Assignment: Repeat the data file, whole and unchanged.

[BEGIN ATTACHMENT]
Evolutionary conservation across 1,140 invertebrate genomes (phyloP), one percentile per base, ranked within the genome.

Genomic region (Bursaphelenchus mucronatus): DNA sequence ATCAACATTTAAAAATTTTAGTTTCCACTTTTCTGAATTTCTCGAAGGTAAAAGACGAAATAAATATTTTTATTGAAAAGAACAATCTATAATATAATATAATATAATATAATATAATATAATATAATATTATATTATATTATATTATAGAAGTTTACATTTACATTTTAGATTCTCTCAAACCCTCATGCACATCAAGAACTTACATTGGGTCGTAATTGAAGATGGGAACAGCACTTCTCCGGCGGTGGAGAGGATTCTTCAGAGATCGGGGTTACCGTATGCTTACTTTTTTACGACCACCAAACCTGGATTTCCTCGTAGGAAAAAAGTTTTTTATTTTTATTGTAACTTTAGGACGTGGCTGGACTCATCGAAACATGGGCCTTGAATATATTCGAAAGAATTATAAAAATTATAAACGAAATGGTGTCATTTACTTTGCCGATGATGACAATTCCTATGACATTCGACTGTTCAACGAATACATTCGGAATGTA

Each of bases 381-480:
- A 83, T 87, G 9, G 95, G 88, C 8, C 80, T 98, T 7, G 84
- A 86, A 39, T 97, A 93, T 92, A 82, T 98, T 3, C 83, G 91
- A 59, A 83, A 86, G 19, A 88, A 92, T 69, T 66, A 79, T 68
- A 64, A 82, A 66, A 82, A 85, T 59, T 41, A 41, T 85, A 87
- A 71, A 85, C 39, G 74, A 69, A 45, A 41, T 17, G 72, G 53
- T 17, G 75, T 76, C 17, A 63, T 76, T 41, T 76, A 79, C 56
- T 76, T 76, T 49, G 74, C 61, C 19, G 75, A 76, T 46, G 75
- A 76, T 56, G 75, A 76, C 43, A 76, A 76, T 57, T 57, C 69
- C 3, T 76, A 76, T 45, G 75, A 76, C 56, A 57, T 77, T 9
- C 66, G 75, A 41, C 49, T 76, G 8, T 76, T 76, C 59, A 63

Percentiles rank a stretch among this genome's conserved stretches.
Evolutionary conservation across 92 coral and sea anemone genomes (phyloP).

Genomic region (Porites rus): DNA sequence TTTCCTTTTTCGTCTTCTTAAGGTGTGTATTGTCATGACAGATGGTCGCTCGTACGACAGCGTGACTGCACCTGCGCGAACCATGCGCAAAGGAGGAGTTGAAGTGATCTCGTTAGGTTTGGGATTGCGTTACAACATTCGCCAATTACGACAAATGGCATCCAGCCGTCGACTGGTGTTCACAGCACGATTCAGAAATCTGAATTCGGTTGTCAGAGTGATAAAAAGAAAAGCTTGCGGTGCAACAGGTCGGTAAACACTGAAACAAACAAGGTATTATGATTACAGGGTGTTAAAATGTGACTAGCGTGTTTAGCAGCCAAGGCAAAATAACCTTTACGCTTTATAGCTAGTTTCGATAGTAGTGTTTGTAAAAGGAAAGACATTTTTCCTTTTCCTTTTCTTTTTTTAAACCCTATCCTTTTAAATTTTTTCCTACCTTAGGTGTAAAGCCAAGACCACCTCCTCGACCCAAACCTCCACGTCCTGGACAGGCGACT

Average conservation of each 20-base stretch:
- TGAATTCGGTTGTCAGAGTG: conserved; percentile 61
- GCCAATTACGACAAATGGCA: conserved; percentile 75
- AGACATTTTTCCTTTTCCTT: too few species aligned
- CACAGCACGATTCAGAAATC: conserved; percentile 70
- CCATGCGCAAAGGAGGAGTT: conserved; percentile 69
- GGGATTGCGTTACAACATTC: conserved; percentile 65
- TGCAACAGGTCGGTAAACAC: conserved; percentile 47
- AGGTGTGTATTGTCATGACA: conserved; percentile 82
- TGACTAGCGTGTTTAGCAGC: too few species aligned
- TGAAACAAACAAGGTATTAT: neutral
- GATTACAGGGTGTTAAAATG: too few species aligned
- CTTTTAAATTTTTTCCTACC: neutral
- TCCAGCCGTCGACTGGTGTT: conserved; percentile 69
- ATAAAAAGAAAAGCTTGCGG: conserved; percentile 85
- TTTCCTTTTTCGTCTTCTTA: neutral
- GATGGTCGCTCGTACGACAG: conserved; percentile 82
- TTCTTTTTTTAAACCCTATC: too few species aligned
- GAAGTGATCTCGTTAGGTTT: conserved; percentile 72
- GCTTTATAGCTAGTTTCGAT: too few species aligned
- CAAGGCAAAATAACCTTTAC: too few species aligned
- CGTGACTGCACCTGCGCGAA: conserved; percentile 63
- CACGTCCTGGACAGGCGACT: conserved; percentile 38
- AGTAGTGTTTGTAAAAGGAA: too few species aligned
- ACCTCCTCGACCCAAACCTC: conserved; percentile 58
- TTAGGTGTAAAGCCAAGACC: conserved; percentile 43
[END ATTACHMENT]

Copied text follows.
Evolutionary conservation across 1,140 invertebrate genomes (phyloP), one percentile per base, ranked within the genome.

Genomic region (Bursaphelenchus mucronatus): DNA sequence ATCAACATTTAAAAATTTTAGTTTCCACTTTTCTGAATTTCTCGAAGGTAAAAGACGAAATAAATATTTTTATTGAAAAGAACAATCTATAATATAATATAATATAATATAATATAATATAATATAATATTATATTATATTATATTATAGAAGTTTACATTTACATTTTAGATTCTCTCAAACCCTCATGCACATCAAGAACTTACATTGGGTCGTAATTGAAGATGGGAACAGCACTTCTCCGGCGGTGGAGAGGATTCTTCAGAGATCGGGGTTACCGTATGCTTACTTTTTTACGACCACCAAACCTGGATTTCCTCGTAGGAAAAAAGTTTTTTATTTTTATTGTAACTTTAGGACGTGGCTGGACTCATCGAAACATGGGCCTTGAATATATTCGAAAGAATTATAAAAATTATAAACGAAATGGTGTCATTTACTTTGCCGATGATGACAATTCCTATGACATTCGACTGTTCAACGAATACATTCGGAATGTA

Each of bases 381-480:
- A 83, T 87, G 9, G 95, G 88, C 8, C 80, T 98, T 7, G 84
- A 86, A 39, T 97, A 93, T 92, A 82, T 98, T 3, C 83, G 91
- A 59, A 83, A 86, G 19, A 88, A 92, T 69, T 66, A 79, T 68
- A 64, A 82, A 66, A 82, A 85, T 59, T 41, A 41, T 85, A 87
- A 71, A 85, C 39, G 74, A 69, A 45, A 41, T 17, G 72, G 53
- T 17, G 75, T 76, C 17, A 63, T 76, T 41, T 76, A 79, C 56
- T 76, T 76, T 49, G 74, C 61, C 19, G 75, A 76, T 46, G 75
- A 76, T 56, G 75, A 76, C 43, A 76, A 76, T 57, T 57, C 69
- C 3, T 76, A 76, T 45, G 75, A 76, C 56, A 57, T 77, T 9
- C 66, G 75, A 41, C 49, T 76, G 8, T 76, T 76, C 59, A 63

Percentiles rank a stretch among this genome's conserved stretches.
Evolutionary conservation across 92 coral and sea anemone genomes (phyloP).

Genomic region (Porites rus): DNA sequence TTTCCTTTTTCGTCTTCTTAAGGTGTGTATTGTCATGACAGATGGTCGCTCGTACGACAGCGTGACTGCACCTGCGCGAACCATGCGCAAAGGAGGAGTTGAAGTGATCTCGTTAGGTTTGGGATTGCGTTACAACATTCGCCAATTACGACAAATGGCATCCAGCCGTCGACTGGTGTTCACAGCACGATTCAGAAATCTGAATTCGGTTGTCAGAGTGATAAAAAGAAAAGCTTGCGGTGCAACAGGTCGGTAAACACTGAAACAAACAAGGTATTATGATTACAGGGTGTTAAAATGTGACTAGCGTGTTTAGCAGCCAAGGCAAAATAACCTTTACGCTTTATAGCTAGTTTCGATAGTAGTGTTTGTAAAAGGAAAGACATTTTTCCTTTTCCTTTTCTTTTTTTAAACCCTATCCTTTTAAATTTTTTCCTACCTTAGGTGTAAAGCCAAGACCACCTCCTCGACCCAAACCTCCACGTCCTGGACAGGCGACT

Average conservation of each 20-base stretch:
- TGAATTCGGTTGTCAGAGTG: conserved; percentile 61
- GCCAATTACGACAAATGGCA: conserved; percentile 75
- AGACATTTTTCCTTTTCCTT: too few species aligned
- CACAGCACGATTCAGAAATC: conserved; percentile 70
- CCATGCGCAAAGGAGGAGTT: conserved; percentile 69
- GGGATTGCGTTACAACATTC: conserved; percentile 65
- TGCAACAGGTCGGTAAACAC: conserved; percentile 47
- AGGTGTGTATTGTCATGACA: conserved; percentile 82
- TGACTAGCGTGTTTAGCAGC: too few species aligned
- TGAAACAAACAAGGTATTAT: neutral
- GATTACAGGGTGTTAAAATG: too few species aligned
- CTTTTAAATTTTTTCCTACC: neutral
- TCCAGCCGTCGACTGGTGTT: conserved; percentile 69
- ATAAAAAGAAAAGCTTGCGG: conserved; percentile 85
- TTTCCTTTTTCGTCTTCTTA: neutral
- GATGGTCGCTCGTACGACAG: conserved; percentile 82
- TTCTTTTTTTAAACCCTATC: too few species aligned
- GAAGTGATCTCGTTAGGTTT: conserved; percentile 72
- GCTTTATAGCTAGTTTCGAT: too few species aligned
- CAAGGCAAAATAACCTTTAC: too few species aligned
- CGTGACTGCACCTGCGCGAA: conserved; percentile 63
- CACGTCCTGGACAGGCGACT: conserved; percentile 38
- AGTAGTGTTTGTAAAAGGAA: too few species aligned
- ACCTCCTCGACCCAAACCTC: conserved; percentile 58
- TTAGGTGTAAAGCCAAGACC: conserved; percentile 43